Dutch brewer Heineken raised its full-year forecast for operating profits on Wednesday (28 October), giving an indication that the embattled beer market is starting to stabilise. Michelle Russell looks at the group's performance.

Heineken, which is the UK's biggest brewer after last year's takeover of Scottish & Newcastle, said that it had "grown volumes in both cider and beer on a relative basis" in the third quarter in the country.

The brewer also raised its group full-year forecast on like-for-like operating profits, to low double digit growth from previously expected high single digit growth.

Sales in the third quarter totalled EUR4.07bn (US$6.02bn), flat versus the three-month period a year earlier.

Analyst Kris Kippers of Petercam Bank said the sales appeared worse than expected because the company was not able to hike prices as well as it did in the first half of the year.

"With a top line in jeopardy...cost cutting efforts are necessary to safeguard the company's bottom line," he said in a note. "We do not expect Heineken to return to above industry (average) volume performance, as consumers are trading down, certainly in the US." He repeated a "hold" advice on shares.

Volumes fell by 4.7% on a like-for-like basis in the July-September period from a year earlier.

Kippers added that Heineken has been "missing some emerging markets".

"The focus on premium beer is a good strategy in the long-term, but in this environment it is hurting."

The world's third largest brewer, whose brands include Heineken and Amstel, said beer sales volume in Europe, Asia and the Americas continued to be under pressure from a weaker global economy. Consumers, it said, are switching to cheaper private label beer brands - a market in which Heineken does not compete.

However, Heineken CFO Rene Hooft Graafland said in a conference call on Wednesday that it would stick to its focus on the premium beer market.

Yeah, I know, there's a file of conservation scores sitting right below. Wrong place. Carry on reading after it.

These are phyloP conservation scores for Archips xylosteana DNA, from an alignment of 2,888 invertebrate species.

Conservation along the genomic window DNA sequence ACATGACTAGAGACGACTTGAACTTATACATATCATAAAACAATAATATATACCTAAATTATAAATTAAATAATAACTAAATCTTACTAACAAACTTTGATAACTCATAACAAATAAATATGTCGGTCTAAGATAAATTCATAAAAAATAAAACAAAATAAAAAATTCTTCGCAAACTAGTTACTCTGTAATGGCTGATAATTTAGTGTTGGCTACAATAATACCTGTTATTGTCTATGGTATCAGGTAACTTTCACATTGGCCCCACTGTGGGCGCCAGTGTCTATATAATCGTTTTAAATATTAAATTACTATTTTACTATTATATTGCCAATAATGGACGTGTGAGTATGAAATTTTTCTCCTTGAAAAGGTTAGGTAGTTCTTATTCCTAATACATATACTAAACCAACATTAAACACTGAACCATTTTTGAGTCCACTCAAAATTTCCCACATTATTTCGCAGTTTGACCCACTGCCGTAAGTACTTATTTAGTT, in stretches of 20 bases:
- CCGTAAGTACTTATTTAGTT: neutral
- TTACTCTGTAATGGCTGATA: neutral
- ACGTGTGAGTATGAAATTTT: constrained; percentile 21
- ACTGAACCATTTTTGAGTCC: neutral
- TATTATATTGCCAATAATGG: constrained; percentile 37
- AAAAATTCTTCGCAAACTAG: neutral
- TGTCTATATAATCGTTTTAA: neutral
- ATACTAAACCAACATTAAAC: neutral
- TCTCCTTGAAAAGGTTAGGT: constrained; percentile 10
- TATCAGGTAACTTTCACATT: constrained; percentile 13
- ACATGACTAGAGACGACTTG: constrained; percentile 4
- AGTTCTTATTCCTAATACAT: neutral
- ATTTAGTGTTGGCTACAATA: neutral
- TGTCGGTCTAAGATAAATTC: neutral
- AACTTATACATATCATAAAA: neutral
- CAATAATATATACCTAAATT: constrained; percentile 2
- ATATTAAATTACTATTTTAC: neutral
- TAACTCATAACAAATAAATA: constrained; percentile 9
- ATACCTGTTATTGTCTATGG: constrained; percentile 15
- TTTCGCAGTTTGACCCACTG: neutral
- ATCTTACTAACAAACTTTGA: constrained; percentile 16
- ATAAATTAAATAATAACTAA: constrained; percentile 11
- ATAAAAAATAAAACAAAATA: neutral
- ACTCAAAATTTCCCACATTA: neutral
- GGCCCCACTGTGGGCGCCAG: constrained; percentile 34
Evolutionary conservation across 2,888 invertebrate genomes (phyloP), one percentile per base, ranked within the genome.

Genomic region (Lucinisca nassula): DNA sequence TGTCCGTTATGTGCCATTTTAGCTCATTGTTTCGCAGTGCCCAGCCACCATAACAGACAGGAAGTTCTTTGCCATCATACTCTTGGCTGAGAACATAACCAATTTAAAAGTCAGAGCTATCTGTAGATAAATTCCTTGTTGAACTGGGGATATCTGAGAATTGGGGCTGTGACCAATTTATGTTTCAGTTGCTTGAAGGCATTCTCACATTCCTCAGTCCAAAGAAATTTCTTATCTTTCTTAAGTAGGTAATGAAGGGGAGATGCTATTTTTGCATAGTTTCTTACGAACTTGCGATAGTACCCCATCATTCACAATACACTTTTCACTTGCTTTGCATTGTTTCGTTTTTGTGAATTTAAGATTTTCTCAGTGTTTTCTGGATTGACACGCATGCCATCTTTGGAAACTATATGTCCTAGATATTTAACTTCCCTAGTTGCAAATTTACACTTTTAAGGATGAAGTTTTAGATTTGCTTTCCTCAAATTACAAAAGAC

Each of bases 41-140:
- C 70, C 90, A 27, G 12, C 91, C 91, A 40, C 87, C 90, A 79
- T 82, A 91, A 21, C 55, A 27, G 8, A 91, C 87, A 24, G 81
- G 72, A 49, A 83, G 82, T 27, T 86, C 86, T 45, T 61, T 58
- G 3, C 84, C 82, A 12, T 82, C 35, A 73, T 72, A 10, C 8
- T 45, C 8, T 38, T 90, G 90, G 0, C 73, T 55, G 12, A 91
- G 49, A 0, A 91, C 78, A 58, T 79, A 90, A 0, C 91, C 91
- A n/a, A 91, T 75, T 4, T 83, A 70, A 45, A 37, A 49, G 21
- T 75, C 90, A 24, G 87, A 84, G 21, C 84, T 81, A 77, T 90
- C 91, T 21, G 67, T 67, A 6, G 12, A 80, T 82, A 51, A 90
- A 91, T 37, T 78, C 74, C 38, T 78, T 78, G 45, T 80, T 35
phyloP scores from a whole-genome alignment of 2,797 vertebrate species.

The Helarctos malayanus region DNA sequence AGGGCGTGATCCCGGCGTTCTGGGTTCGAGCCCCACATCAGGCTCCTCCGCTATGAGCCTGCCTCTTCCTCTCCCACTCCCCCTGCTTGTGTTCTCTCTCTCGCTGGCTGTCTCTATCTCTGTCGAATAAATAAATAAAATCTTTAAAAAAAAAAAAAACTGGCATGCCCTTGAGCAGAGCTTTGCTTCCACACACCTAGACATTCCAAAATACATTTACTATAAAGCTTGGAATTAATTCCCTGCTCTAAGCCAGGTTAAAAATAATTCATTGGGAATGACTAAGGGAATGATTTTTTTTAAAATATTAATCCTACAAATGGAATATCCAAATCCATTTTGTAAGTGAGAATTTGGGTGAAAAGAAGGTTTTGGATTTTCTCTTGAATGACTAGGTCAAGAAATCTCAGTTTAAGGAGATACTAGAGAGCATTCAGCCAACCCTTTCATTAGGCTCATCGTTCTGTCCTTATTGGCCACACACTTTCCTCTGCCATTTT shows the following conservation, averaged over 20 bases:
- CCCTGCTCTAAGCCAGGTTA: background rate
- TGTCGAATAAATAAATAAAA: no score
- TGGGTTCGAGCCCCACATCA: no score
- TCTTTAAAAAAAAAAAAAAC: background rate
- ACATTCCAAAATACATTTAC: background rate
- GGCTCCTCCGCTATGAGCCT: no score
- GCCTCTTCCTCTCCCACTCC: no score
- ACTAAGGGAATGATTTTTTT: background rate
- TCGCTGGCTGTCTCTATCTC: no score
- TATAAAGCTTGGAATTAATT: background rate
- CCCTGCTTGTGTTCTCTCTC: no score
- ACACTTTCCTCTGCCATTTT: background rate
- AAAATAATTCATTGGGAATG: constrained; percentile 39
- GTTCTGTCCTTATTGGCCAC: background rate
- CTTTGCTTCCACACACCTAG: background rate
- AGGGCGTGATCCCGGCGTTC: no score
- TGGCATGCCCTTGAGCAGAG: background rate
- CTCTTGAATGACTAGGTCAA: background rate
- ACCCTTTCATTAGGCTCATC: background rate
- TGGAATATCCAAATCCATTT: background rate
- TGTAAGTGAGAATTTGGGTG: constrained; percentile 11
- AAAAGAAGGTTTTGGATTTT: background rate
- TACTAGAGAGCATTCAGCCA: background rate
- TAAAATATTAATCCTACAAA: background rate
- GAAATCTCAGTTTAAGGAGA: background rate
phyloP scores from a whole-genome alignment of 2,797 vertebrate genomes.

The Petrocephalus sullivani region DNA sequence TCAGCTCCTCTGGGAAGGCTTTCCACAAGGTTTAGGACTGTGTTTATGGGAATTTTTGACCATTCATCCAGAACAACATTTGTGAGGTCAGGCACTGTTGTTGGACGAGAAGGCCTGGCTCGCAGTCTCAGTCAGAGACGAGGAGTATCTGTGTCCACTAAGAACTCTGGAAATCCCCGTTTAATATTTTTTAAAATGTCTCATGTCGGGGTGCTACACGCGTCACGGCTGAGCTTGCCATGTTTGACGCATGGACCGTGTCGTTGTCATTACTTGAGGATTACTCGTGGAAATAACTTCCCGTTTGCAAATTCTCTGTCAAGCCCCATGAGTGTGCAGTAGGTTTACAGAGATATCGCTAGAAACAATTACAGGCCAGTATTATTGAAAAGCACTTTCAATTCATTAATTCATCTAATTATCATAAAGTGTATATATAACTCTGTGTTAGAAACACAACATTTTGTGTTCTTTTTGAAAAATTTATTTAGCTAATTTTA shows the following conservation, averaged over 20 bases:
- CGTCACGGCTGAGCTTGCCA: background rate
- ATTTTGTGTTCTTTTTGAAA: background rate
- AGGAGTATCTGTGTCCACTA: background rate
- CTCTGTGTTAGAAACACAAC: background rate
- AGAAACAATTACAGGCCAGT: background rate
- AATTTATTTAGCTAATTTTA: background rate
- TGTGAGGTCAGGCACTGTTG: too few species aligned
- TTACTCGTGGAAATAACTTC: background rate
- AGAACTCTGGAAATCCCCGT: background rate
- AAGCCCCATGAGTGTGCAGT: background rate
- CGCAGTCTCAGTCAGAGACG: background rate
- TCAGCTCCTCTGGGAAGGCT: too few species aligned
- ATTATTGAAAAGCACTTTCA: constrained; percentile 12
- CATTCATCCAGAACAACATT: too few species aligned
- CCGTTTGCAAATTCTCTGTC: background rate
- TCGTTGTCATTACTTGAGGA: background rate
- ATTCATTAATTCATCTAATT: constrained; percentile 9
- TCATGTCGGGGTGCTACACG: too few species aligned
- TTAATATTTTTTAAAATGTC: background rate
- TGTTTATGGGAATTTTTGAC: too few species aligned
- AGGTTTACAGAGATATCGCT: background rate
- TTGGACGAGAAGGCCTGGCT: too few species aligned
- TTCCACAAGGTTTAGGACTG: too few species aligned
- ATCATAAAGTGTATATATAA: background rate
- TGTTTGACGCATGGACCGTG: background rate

"The premiumisation trend continues," he said.

The Morning Star believes Heineken, like its rivals, is being hit hard by the economic downturn and falling beer drinking in its mature markets.

"It has responded to the downturn by cutting costs and raising prices for its brews, but has also had to focus on reducing debt, which rose after it bought parts of UK-based Scottish & Newcastle last year," the publication noted.

As part of its cost-cutting programme, Heineken said it had closed breweries in France and Spain, and would close another four breweries and three malting plants. The closures and other cost cuts will result in a charge of EUR130 - EUR150m for 2009.

Cost cutting "gives us confidence that Heineken can continue to produce good earnings growth this year despite a sluggish top line," Jonathan Fell, an analyst at Deutsche Bank said.

The brewer has repeatedly said its focus in 2009 is to reduce costs and lower debt, but recent speculation has linked the firm with a move for Femsa in Mexico.

Femsa posted a strong lift in profits for its third quarter on Wednesday and has confirmed that it is open to a deal with a multinational brewer.

Heineken distributes Femsa beers in the US, but may face competition from SABMiller for a deal.

"Heineken is a long-time partner of Femsa, and markets and sells Femsa products in the US. An acquisition would give it greater presence in emerging markets in Latin America, reducing its reliance on mature markets in Europe," the Morning Star reported.

However, Hooft Graafland said this week that Heineken feels it can still create value for shareholders in mature markets.

"We judge M&A opportunities based on the value you can create", he said. "You can create value by having a number one or number two position in an individual market."

He added that Heineken would be "wary" about debt-financed acquisitions if it lifted the firm's net debt/EBITDA ratio above 3.5. In the first half, Heineken's ratio was 3.1.

Shares in were mostly flat in Amsterdam, trading down 0.5% at EUR29.85 at 0900 GMT on Wednesday. The shares are up 37% from a year earlier.